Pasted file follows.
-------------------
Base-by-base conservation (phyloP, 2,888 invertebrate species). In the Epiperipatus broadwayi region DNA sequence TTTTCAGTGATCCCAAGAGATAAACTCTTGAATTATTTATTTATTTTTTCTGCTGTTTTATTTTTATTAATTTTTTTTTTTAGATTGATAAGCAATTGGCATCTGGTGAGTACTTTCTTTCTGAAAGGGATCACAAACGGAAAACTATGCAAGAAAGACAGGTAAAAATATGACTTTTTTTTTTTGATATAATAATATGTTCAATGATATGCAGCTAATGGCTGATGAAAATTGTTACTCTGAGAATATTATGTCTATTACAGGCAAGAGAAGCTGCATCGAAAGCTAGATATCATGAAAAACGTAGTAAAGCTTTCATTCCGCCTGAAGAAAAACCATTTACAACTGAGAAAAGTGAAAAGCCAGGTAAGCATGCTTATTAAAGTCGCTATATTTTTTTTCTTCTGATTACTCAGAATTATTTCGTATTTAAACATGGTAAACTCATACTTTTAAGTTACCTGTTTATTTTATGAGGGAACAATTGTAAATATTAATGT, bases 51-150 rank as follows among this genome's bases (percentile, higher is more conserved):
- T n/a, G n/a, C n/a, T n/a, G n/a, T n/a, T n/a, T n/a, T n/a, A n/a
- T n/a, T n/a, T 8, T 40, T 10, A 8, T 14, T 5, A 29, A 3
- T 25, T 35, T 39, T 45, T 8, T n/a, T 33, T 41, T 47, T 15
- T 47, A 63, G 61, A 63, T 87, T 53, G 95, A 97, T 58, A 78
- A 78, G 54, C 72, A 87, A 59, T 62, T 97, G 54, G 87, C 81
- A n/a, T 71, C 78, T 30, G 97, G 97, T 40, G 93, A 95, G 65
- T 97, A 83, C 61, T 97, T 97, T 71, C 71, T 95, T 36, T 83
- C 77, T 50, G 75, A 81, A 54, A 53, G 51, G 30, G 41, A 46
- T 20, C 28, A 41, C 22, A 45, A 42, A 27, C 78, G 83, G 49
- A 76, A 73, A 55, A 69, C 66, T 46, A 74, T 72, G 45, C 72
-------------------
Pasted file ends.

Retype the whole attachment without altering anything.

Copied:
Base-by-base conservation (phyloP, 2,888 invertebrate species). In the Epiperipatus broadwayi region DNA sequence TTTTCAGTGATCCCAAGAGATAAACTCTTGAATTATTTATTTATTTTTTCTGCTGTTTTATTTTTATTAATTTTTTTTTTTAGATTGATAAGCAATTGGCATCTGGTGAGTACTTTCTTTCTGAAAGGGATCACAAACGGAAAACTATGCAAGAAAGACAGGTAAAAATATGACTTTTTTTTTTTGATATAATAATATGTTCAATGATATGCAGCTAATGGCTGATGAAAATTGTTACTCTGAGAATATTATGTCTATTACAGGCAAGAGAAGCTGCATCGAAAGCTAGATATCATGAAAAACGTAGTAAAGCTTTCATTCCGCCTGAAGAAAAACCATTTACAACTGAGAAAAGTGAAAAGCCAGGTAAGCATGCTTATTAAAGTCGCTATATTTTTTTTCTTCTGATTACTCAGAATTATTTCGTATTTAAACATGGTAAACTCATACTTTTAAGTTACCTGTTTATTTTATGAGGGAACAATTGTAAATATTAATGT, bases 51-150 rank as follows among this genome's bases (percentile, higher is more conserved):
- T n/a, G n/a, C n/a, T n/a, G n/a, T n/a, T n/a, T n/a, T n/a, A n/a
- T n/a, T n/a, T 8, T 40, T 10, A 8, T 14, T 5, A 29, A 3
- T 25, T 35, T 39, T 45, T 8, T n/a, T 33, T 41, T 47, T 15
- T 47, A 63, G 61, A 63, T 87, T 53, G 95, A 97, T 58, A 78
- A 78, G 54, C 72, A 87, A 59, T 62, T 97, G 54, G 87, C 81
- A n/a, T 71, C 78, T 30, G 97, G 97, T 40, G 93, A 95, G 65
- T 97, A 83, C 61, T 97, T 97, T 71, C 71, T 95, T 36, T 83
- C 77, T 50, G 75, A 81, A 54, A 53, G 51, G 30, G 41, A 46
- T 20, C 28, A 41, C 22, A 45, A 42, A 27, C 78, G 83, G 49
- A 76, A 73, A 55, A 69, C 66, T 46, A 74, T 72, G 45, C 72